During lunch we continued south west to the spectacular Lemaire Channel between the continental mainland and rocky Booth Island.
Just before entering the channel we crossed the Professor Molchanov, another Quark Expeditions ship going north.
The weather could not have been better and the scenery stupendous with the mirror like sea reflecting the mainland on the left and Wandel Peak on Booth Island on the right.
The narrow Lemaire Channel is a favourite destination because of its spectacular scenery but we were particularly lucky to have such a calm sea. Here is Wandel Peak again.
And on our left, here is Mount Cloos on the mainland also beautifully reflected in the sea.
It was amazing to to see how calm the sea had become after experiencing its violent behaviour in the Drake Passage.
Our luck ran out a little further when we saw an iceberg in the channel.
We steamed on to see better. There appeared to be a little clear space on the right of the first iceberg but there were more behind effectively blocking the passage.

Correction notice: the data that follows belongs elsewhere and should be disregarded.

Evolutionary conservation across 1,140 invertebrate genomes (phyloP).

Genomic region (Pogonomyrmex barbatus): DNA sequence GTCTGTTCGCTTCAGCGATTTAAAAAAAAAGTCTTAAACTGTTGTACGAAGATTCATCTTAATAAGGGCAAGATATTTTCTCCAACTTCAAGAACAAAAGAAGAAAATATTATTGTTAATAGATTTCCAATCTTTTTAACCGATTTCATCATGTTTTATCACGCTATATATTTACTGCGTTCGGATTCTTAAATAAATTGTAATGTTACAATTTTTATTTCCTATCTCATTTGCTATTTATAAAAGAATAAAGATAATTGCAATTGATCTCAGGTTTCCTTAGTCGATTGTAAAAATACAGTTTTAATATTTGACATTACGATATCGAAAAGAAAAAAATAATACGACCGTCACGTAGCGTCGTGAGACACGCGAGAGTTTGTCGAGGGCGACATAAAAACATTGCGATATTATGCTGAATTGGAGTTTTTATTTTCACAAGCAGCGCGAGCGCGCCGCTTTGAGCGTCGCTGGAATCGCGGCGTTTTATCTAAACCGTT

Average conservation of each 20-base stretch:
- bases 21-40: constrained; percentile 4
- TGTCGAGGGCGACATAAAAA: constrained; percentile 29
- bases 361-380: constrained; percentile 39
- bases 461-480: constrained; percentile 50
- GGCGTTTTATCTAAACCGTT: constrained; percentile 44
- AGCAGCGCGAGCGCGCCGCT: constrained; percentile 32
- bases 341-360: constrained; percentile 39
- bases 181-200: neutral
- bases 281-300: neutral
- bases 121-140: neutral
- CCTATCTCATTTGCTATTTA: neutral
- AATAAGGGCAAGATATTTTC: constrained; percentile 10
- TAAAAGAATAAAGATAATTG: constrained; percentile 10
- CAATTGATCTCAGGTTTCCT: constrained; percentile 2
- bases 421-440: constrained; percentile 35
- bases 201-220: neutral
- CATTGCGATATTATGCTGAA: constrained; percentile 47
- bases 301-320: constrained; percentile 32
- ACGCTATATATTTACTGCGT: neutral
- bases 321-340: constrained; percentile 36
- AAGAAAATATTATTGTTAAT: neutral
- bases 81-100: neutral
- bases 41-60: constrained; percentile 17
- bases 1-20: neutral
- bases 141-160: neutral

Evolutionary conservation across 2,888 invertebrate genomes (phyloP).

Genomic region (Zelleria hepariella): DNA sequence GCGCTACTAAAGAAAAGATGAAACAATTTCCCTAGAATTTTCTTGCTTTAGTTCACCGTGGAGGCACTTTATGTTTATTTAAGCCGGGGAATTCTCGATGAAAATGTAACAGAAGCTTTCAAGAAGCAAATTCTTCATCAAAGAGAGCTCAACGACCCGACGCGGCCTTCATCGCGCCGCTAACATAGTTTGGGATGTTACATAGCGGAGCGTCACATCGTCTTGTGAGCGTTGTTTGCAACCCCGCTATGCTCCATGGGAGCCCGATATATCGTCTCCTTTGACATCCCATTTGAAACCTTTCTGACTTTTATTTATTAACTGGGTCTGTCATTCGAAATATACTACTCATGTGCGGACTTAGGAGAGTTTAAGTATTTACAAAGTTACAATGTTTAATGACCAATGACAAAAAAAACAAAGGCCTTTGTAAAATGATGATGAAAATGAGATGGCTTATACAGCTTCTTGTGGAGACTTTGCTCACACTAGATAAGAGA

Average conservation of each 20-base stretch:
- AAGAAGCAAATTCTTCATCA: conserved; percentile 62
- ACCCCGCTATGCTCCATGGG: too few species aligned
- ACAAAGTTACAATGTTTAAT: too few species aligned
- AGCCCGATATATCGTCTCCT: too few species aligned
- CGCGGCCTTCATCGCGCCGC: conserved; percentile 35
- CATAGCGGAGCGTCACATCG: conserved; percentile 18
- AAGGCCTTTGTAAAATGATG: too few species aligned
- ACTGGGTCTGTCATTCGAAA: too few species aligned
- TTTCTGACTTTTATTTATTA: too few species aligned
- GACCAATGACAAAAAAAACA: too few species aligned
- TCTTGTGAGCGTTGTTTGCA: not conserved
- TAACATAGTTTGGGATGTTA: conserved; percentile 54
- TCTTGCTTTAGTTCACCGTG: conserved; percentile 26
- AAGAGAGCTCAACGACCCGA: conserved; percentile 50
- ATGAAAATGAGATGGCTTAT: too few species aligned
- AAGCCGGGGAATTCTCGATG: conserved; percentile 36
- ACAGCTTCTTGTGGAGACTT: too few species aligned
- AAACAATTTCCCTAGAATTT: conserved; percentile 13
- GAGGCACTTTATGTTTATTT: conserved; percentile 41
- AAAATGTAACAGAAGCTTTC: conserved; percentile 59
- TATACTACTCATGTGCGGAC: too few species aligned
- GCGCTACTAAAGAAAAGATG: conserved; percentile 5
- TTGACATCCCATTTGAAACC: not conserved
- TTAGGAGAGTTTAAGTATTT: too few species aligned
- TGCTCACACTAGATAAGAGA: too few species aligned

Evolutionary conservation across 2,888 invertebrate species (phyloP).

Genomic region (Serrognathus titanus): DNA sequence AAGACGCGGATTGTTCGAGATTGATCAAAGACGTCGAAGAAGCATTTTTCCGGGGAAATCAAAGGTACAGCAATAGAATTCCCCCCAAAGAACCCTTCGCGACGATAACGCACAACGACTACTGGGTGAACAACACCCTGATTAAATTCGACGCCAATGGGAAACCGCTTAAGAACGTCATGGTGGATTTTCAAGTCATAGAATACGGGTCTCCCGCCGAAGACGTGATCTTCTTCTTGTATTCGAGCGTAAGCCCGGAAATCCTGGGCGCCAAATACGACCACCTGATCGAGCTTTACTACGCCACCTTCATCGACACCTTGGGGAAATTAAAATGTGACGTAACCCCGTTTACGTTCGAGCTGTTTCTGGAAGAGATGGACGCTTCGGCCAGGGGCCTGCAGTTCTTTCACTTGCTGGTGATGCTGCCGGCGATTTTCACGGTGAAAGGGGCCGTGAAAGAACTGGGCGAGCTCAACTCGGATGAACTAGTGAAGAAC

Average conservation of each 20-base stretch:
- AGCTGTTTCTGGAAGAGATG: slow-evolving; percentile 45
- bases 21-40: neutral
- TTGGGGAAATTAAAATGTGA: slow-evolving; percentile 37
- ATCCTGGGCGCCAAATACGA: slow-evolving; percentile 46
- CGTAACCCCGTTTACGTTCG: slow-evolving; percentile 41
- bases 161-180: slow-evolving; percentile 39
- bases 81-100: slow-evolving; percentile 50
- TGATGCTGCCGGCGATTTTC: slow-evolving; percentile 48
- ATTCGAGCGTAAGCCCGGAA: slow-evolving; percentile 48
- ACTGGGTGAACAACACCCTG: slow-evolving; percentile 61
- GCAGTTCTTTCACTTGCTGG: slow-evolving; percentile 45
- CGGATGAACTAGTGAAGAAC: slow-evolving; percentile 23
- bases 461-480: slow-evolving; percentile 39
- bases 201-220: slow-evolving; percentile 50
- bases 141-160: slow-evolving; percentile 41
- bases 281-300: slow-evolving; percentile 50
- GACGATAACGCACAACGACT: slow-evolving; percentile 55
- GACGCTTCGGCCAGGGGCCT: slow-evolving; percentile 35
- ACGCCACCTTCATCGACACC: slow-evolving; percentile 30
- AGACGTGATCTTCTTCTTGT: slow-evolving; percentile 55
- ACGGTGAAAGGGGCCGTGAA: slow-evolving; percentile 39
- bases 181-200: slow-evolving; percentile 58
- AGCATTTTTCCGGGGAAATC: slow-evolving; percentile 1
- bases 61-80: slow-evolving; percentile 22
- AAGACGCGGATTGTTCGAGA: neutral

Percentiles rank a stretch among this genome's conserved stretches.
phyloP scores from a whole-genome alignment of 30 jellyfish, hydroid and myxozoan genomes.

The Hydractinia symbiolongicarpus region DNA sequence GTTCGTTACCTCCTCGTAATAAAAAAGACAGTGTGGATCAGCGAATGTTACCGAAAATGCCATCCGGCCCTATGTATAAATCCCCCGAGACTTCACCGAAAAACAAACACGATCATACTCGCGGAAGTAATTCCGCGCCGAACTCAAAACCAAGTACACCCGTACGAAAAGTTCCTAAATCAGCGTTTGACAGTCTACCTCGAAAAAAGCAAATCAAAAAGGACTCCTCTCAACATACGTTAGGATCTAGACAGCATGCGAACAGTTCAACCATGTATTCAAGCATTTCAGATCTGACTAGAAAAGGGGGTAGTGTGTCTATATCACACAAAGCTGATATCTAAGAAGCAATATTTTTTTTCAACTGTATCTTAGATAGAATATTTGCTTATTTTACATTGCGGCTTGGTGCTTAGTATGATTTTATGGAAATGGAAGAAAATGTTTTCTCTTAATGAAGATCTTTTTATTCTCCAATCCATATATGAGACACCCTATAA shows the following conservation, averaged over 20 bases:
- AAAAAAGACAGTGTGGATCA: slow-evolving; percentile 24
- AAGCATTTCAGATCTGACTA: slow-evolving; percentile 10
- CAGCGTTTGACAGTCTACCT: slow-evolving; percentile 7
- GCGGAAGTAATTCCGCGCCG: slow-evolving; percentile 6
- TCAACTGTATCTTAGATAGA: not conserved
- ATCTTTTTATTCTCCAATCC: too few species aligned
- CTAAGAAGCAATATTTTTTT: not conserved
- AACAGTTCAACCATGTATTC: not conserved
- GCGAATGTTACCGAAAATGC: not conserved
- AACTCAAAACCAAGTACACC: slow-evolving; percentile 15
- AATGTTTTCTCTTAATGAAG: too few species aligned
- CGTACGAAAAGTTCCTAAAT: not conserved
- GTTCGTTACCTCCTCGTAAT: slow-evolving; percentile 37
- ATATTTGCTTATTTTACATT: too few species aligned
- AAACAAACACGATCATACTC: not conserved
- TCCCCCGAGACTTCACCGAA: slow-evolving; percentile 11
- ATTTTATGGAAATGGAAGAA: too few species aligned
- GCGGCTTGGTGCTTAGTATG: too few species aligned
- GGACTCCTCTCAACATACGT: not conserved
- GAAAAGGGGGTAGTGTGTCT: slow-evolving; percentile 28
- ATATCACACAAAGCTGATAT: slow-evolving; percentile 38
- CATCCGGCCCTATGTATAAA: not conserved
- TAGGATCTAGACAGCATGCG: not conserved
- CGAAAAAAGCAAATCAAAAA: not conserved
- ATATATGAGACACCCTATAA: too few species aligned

We turned back and enjoyed the scenery again from another angle.
We turned north into the Bismarck Strait going around Booth Island to reach our destination Petermann Island.
The weather was still beautiful so we had an outdoor barbecue for dinner on the after deck. It was great with everything you can possibly cook on a barbecue, beef, lamb, chicken and a variety of sausages.
This is Anvers Island. Somewhere along this coast is Arthur Harbour and the American Palmer Station.
Leaving Bismarck Strait behind, we sailed south to visit the Adelie rookery on Petermann Island.
Here is Penola Strait with the mainland on the other side, seen from the Adelie rookery on Petermann Island.
Here is the rookery with Mount Scott on the Mainland.
Another view of the rookery and Penola Strait.
A closer view of Adelie penguins (psygoscelis adeliae) with their distinctive white eye ring and perfect black and white coat.
They are so beautiful, here is one last picture showing one plump partner incubating under the watchful eye of its partner.
It was still light at ten in the evening but the shadows were lengthening and it was time to get back on board.